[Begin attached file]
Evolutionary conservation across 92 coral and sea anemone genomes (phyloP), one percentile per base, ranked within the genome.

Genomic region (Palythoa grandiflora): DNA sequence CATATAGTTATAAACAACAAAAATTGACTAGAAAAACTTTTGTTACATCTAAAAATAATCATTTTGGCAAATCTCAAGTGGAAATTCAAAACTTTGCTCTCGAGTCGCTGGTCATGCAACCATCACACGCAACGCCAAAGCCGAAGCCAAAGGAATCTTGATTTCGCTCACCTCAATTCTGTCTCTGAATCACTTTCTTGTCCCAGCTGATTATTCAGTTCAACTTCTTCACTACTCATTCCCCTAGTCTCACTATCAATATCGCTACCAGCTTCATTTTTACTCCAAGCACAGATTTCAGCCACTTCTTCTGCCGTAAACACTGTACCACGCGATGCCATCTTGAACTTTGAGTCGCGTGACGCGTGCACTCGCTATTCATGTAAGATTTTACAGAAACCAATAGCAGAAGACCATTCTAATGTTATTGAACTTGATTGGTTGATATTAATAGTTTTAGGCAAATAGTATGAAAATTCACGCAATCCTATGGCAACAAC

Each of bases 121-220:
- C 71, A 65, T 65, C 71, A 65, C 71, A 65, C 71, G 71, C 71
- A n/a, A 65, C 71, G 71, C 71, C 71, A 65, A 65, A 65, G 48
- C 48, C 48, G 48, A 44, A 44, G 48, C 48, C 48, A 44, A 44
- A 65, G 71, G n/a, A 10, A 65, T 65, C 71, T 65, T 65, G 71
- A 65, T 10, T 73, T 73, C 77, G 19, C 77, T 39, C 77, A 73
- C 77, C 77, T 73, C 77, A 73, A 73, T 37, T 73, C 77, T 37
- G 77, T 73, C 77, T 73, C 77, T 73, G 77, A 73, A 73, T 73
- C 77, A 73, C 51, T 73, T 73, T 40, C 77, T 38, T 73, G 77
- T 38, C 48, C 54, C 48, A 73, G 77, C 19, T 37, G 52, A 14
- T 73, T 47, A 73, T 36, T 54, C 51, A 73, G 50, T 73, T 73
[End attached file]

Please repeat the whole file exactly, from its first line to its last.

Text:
Evolutionary conservation across 92 coral and sea anemone genomes (phyloP), one percentile per base, ranked within the genome.

Genomic region (Palythoa grandiflora): DNA sequence CATATAGTTATAAACAACAAAAATTGACTAGAAAAACTTTTGTTACATCTAAAAATAATCATTTTGGCAAATCTCAAGTGGAAATTCAAAACTTTGCTCTCGAGTCGCTGGTCATGCAACCATCACACGCAACGCCAAAGCCGAAGCCAAAGGAATCTTGATTTCGCTCACCTCAATTCTGTCTCTGAATCACTTTCTTGTCCCAGCTGATTATTCAGTTCAACTTCTTCACTACTCATTCCCCTAGTCTCACTATCAATATCGCTACCAGCTTCATTTTTACTCCAAGCACAGATTTCAGCCACTTCTTCTGCCGTAAACACTGTACCACGCGATGCCATCTTGAACTTTGAGTCGCGTGACGCGTGCACTCGCTATTCATGTAAGATTTTACAGAAACCAATAGCAGAAGACCATTCTAATGTTATTGAACTTGATTGGTTGATATTAATAGTTTTAGGCAAATAGTATGAAAATTCACGCAATCCTATGGCAACAAC

Each of bases 121-220:
- C 71, A 65, T 65, C 71, A 65, C 71, A 65, C 71, G 71, C 71
- A n/a, A 65, C 71, G 71, C 71, C 71, A 65, A 65, A 65, G 48
- C 48, C 48, G 48, A 44, A 44, G 48, C 48, C 48, A 44, A 44
- A 65, G 71, G n/a, A 10, A 65, T 65, C 71, T 65, T 65, G 71
- A 65, T 10, T 73, T 73, C 77, G 19, C 77, T 39, C 77, A 73
- C 77, C 77, T 73, C 77, A 73, A 73, T 37, T 73, C 77, T 37
- G 77, T 73, C 77, T 73, C 77, T 73, G 77, A 73, A 73, T 73
- C 77, A 73, C 51, T 73, T 73, T 40, C 77, T 38, T 73, G 77
- T 38, C 48, C 54, C 48, A 73, G 77, C 19, T 37, G 52, A 14
- T 73, T 47, A 73, T 36, T 54, C 51, A 73, G 50, T 73, T 73